“The evolution of videoconferencing is coming, and holography — which is perhaps a misnomer — is just one part of the change,” says Wayne Kurtzman, IDC research vice president for collaboration and communities. “Within years, not decades, the videoconferencing we used during the pandemic will look so old to us. Online meetings will feel more personal — in some cases, amazingly more realistic.”
While such setups are not widespread now and require specialized hardware and significant bandwidth and data compression to perform optimally, experts and industry players think there is potential for holograms to upend office collaboration.
Collaboration Tech Providers Re-Imagine the Videoconference
In March 2021, Microsoft introduced Mesh, a mixed reality platform that the company says “allows people in different physical locations to join collaborative and shared holographic experiences” on many kinds of devices. Mesh for collaboration is focused on letting people become digital avatars to interact with one another.
In May 2021, Google unveiled Project Starline, which relies on custom-built hardware and highly specialized equipment to create a 3D projection of colleagues into special booths, giving the appearance that they are speaking to each other across a window. Google says the technology, which uses an array of cameras and sensors, leverages research the company has made in computer vision, machine learning, spatial audio and real-time compression. Google has invited more than 100 enterprise partners in a range of industries to participate in demonstrations.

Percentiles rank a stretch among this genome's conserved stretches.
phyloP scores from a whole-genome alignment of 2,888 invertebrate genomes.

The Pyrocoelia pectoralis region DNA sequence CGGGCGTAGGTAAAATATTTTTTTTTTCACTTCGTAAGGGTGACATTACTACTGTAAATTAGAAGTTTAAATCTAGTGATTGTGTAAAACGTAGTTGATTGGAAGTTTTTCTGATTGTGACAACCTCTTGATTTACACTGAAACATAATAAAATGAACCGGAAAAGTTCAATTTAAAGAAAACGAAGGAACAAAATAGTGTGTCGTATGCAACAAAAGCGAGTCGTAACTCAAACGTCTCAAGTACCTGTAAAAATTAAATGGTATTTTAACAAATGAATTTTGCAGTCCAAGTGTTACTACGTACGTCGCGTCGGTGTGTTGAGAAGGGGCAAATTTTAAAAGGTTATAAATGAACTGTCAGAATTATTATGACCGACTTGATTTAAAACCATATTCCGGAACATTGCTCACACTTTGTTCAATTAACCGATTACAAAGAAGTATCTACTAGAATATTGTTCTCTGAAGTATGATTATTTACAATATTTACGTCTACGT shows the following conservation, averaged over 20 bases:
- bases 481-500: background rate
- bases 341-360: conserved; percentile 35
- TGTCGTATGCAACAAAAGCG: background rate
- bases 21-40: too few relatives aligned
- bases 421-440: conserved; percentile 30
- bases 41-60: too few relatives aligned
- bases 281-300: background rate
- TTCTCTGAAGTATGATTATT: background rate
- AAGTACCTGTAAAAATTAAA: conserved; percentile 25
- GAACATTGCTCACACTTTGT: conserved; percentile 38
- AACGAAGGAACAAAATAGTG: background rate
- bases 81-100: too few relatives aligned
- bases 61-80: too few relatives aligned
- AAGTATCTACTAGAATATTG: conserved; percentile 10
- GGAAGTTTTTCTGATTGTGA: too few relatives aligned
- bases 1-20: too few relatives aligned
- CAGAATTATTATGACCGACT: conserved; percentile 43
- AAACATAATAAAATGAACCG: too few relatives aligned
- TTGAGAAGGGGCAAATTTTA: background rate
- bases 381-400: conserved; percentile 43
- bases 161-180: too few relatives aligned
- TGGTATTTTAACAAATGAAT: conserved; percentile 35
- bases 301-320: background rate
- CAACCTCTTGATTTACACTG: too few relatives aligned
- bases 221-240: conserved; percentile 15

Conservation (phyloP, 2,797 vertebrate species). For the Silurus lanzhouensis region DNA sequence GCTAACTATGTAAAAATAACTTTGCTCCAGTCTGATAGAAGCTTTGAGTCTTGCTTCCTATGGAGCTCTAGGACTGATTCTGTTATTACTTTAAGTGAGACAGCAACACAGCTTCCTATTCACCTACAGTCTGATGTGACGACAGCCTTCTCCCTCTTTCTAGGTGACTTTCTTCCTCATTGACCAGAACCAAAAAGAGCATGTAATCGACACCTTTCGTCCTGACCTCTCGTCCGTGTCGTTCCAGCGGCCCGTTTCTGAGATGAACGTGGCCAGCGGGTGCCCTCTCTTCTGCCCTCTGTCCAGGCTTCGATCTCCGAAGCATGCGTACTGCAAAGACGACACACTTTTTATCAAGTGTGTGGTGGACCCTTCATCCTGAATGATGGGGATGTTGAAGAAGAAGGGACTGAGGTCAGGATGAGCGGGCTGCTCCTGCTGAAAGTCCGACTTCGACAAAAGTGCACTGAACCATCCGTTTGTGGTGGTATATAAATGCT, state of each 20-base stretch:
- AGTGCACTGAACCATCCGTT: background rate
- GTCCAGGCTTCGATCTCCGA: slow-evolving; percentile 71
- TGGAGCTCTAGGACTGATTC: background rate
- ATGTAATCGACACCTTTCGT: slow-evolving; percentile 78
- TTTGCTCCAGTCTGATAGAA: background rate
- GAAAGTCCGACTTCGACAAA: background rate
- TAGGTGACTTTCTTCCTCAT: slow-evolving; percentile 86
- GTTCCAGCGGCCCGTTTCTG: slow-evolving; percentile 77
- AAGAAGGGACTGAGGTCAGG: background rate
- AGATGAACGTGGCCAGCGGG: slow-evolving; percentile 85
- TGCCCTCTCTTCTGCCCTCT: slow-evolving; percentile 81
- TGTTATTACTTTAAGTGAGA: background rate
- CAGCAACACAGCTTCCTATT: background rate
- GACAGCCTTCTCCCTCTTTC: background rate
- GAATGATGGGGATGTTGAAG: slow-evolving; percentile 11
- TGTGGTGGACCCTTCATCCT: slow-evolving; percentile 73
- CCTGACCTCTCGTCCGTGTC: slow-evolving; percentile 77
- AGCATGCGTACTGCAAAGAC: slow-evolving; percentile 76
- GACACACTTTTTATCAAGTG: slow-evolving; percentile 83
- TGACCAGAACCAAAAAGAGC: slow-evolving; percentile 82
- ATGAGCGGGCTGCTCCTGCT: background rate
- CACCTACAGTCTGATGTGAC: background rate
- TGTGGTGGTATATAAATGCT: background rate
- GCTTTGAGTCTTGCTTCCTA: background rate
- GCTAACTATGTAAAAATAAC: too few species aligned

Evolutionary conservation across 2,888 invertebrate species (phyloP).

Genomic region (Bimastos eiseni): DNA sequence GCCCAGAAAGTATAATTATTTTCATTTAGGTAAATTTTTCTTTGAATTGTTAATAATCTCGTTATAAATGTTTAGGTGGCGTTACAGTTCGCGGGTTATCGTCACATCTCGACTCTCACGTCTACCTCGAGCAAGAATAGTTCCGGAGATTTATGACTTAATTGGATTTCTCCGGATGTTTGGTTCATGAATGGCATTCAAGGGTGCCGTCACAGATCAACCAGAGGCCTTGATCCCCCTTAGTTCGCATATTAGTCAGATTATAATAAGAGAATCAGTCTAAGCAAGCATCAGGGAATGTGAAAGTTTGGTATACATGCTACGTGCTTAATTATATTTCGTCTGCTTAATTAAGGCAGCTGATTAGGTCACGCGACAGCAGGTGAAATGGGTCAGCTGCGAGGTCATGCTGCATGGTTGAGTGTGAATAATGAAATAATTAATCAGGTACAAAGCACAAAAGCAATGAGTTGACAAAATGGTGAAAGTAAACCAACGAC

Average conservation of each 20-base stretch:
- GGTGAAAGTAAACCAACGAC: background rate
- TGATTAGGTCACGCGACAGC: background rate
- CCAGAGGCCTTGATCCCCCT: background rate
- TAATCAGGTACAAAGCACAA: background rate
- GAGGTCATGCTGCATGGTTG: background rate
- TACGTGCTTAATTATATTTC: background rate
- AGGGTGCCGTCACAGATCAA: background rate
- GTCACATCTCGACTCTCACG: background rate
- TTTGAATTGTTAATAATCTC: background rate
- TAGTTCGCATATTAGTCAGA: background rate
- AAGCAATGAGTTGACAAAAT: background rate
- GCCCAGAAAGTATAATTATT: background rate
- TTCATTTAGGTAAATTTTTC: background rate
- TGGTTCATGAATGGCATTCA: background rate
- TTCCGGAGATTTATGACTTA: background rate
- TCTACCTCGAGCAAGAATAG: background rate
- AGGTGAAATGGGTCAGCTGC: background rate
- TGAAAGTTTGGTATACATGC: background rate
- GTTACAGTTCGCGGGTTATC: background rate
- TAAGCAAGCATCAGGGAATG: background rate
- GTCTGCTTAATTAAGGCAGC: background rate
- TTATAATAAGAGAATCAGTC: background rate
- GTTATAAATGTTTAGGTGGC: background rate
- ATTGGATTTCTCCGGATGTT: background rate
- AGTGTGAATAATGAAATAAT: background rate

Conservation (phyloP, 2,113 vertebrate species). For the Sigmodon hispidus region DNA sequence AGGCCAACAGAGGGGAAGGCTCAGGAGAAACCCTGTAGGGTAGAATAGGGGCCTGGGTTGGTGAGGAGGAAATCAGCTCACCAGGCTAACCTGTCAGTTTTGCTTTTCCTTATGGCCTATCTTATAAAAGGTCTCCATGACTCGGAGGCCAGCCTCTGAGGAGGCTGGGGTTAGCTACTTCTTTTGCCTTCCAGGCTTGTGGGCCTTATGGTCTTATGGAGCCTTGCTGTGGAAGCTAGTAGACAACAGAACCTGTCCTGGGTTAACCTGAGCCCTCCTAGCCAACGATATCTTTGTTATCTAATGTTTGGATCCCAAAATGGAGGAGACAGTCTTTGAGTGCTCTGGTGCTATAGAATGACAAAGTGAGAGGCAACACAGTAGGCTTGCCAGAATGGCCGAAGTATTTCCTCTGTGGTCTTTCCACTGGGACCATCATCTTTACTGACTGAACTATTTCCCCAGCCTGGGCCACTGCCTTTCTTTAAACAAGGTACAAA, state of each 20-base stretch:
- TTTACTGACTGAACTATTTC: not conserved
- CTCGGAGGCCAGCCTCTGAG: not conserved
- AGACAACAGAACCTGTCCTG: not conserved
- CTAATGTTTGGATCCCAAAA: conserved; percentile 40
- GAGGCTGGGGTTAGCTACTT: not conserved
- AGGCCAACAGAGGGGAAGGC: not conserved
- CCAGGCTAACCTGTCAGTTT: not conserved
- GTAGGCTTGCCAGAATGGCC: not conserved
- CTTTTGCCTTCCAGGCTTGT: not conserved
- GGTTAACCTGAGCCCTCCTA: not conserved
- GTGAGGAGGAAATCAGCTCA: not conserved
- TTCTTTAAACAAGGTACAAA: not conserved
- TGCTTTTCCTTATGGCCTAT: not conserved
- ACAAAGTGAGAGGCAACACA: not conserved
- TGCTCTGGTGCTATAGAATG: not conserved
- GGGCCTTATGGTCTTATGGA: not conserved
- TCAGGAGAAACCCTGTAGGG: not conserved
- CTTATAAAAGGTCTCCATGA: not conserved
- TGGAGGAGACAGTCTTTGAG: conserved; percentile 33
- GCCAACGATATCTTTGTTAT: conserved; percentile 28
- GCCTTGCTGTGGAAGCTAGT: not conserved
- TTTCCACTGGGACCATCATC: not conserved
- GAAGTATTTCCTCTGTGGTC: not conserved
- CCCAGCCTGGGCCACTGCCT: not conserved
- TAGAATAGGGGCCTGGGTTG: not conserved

“The technology works like a magic window, where users can talk, gesture and make eye contact with another person, life-size and in three dimensions,” Andrew Nartker, director of product management at Google, writes in a company blog post.
And in October 2021, Cisco announced Webex Hologram, which uses AR headsets to create 3D holograms of colleagues that can interact. Cisco pitches the technology as a shared, immersive experience that lets users see what others are doing or holding and interact with digital icons.
Currently, because these technologies require specialized hardware setups, they’re not ready for the mass market. However, if the cost comes down, adoption could increase.
“Make holographic conferencing more affordable and generally available, and this becomes the next version of conferencing, not just an executive feature,” Kurtzman says. “It will be about bringing people together in a way that they feel together.”